MIM(Prisons) adds: Just as physical violence is used against the oppressed as a means of control and installing fear, so is psychological violence. So when we think about promoting safety in prisons, we cannot do that without addressing psychological violence as well. Often that is the predominate form of violence used against revolutionaries. Our approach to this must be twofold in terms of helping comrades survive the torture they currently face in U.$. gulags, and to put an end to that torture altogether to really ensure people are safe. It is for this reason that we reviewed and distribute portions of the recently revised Survivors Manual from the American Friends Service Committee. Our Serve the People Programs, such as our Free Political Literature for Prisoners Program and University BARS study groups exist for all prisoners, but are especially important for keeping those in isolation engaged, active and sane. All comrades should support these programs with money and labor, while comrades on the inside should keep the issue of long-term isolation at the forefront of the general struggle for prisoner rights.
“The Anti-Exploits of Men Against Sexism” Ed Mead Revolutionary Rumors PRESS [email protected]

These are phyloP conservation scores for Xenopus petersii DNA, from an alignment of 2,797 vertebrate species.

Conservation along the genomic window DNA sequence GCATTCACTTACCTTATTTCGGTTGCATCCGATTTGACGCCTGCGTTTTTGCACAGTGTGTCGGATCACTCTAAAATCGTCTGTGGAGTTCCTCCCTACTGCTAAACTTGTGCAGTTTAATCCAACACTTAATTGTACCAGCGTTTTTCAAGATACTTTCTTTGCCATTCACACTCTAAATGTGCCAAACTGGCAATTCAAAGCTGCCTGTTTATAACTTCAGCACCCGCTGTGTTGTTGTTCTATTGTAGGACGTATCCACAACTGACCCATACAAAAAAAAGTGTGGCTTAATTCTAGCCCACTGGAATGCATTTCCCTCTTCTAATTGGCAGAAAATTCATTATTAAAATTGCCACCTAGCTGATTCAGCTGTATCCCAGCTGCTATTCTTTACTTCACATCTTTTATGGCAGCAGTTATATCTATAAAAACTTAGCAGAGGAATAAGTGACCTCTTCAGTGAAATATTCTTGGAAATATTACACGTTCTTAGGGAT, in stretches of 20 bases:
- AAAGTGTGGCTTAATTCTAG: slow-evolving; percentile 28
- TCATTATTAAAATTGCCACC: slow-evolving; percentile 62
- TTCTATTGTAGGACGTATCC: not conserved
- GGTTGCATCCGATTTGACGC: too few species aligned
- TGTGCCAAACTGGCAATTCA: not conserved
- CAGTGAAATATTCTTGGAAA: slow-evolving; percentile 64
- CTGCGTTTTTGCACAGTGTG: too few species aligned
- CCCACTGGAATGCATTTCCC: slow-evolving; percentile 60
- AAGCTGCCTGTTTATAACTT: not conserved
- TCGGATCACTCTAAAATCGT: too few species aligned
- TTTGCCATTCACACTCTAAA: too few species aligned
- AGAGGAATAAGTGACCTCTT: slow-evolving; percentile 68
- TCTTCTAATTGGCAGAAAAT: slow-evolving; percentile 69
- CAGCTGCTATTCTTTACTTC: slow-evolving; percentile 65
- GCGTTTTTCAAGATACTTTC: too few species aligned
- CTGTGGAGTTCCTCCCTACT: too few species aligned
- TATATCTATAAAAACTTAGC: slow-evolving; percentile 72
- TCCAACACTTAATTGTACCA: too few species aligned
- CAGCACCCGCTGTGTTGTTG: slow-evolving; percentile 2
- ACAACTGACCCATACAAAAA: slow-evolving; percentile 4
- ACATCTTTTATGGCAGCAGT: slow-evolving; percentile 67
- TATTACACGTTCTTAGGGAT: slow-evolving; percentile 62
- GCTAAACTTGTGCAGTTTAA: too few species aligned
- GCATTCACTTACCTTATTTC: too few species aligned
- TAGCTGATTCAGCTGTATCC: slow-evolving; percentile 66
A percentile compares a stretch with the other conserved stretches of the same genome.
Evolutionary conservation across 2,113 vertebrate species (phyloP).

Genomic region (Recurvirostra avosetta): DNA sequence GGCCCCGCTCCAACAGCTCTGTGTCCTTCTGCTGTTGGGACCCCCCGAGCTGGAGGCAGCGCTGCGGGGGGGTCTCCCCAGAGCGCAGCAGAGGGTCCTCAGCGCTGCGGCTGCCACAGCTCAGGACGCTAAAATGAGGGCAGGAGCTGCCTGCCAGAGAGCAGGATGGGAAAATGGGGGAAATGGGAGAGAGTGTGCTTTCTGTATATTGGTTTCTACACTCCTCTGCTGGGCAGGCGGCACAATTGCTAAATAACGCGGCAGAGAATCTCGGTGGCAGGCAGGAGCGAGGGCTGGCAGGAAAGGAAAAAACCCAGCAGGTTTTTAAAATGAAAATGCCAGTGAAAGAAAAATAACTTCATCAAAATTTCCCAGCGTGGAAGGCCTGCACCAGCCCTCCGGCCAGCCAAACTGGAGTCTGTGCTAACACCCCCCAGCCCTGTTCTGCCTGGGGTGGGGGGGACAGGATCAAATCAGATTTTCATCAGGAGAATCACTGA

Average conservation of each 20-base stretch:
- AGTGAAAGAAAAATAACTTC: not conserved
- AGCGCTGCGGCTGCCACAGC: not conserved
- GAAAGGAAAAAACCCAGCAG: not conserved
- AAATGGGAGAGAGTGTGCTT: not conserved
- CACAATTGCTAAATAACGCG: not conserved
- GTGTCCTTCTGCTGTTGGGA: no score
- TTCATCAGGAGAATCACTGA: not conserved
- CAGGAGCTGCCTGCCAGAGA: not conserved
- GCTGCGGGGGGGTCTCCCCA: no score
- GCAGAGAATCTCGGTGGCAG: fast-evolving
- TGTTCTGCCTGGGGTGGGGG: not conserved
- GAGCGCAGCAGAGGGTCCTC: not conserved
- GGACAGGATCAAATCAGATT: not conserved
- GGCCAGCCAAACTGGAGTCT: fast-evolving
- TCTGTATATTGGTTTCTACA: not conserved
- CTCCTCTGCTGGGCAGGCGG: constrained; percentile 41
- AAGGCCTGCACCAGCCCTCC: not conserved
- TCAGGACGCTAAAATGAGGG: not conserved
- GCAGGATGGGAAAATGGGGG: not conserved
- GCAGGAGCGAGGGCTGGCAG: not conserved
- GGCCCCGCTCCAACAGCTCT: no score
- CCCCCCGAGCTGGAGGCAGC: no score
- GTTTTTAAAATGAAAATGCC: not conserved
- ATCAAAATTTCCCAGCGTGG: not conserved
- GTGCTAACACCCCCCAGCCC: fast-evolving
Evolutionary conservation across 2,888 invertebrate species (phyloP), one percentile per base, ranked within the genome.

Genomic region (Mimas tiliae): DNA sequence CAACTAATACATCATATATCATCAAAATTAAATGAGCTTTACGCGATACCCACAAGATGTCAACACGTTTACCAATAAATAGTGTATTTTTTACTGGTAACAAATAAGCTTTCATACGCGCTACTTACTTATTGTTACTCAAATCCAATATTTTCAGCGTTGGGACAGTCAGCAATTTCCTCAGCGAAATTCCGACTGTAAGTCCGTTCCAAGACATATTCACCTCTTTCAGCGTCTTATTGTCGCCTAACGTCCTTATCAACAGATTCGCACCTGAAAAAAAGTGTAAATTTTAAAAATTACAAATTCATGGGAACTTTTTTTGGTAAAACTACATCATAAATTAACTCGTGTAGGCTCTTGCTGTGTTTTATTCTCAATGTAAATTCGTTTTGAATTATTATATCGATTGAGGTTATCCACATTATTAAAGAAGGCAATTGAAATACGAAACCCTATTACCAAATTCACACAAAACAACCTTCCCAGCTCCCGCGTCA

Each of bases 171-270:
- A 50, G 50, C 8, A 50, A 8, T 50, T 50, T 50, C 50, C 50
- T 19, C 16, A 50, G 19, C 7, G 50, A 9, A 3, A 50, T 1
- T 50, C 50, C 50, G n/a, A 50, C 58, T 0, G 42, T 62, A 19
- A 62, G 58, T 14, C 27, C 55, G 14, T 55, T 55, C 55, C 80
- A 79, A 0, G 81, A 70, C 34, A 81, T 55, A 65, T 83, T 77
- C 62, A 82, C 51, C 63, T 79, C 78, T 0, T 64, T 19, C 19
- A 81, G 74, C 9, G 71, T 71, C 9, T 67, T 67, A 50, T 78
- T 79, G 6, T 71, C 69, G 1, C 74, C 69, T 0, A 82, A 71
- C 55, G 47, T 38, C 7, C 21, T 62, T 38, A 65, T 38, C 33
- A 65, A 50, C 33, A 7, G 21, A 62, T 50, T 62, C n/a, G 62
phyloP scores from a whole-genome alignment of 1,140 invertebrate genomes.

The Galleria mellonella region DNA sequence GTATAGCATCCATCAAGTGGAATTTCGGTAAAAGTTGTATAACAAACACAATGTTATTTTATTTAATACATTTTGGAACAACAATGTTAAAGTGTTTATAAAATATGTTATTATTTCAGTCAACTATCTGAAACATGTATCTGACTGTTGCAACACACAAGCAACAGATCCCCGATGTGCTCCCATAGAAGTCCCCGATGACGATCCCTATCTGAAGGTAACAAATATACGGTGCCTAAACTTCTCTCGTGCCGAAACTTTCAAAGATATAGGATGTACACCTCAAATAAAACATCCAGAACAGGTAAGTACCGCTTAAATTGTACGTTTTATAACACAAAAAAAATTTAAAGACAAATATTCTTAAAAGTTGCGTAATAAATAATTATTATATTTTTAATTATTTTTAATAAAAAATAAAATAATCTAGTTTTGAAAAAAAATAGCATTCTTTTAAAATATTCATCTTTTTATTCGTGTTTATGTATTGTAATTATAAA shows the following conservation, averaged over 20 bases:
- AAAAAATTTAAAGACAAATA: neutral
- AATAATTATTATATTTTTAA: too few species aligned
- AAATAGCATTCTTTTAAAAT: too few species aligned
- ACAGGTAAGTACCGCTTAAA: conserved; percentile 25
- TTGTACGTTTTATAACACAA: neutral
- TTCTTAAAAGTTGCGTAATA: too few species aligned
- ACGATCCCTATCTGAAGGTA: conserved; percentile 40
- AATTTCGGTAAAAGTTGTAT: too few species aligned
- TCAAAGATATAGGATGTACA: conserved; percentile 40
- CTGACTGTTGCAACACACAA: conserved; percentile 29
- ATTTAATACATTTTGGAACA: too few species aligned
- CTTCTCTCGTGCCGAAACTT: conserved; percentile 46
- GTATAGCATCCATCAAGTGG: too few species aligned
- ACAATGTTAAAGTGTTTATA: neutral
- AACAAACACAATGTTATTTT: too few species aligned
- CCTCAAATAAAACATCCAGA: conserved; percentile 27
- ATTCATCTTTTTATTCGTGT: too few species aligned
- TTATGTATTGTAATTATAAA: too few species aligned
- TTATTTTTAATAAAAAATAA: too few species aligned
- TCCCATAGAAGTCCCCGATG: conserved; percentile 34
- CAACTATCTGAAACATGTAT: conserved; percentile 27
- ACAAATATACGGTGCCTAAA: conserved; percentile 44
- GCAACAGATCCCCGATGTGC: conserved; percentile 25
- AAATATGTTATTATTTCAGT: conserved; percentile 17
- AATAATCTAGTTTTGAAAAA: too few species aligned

This pamphlet is an historical account of the organization Men Against Sexism (MAS). It is written in an informal, story-telling style, from the perspective of Ed Mead, one of MAS’s primary organizers. “Anti-Exploits” spans the development of MAS, from Mead’s first encounter with the near-rape of a fellow prisoner on his tier in the mid-1970s, to the successful height of the organization and the eradication of prisoner rape in Washington State Prison. This success impacted facilities all across the state.
Men Against Sexism was created to bring prisoners together to fight against their common oppression. Mead recognized that homophobia, sexism, rape, and pimping were causing unnecessary divisions within the prisoner population. “Only by rooting out internalized sexism would men treat one another with respect.”(p. 5) He brought together politically-minded prisoners, queers, and even some former sexual predators, to change the culture of what was acceptable and not on the tier.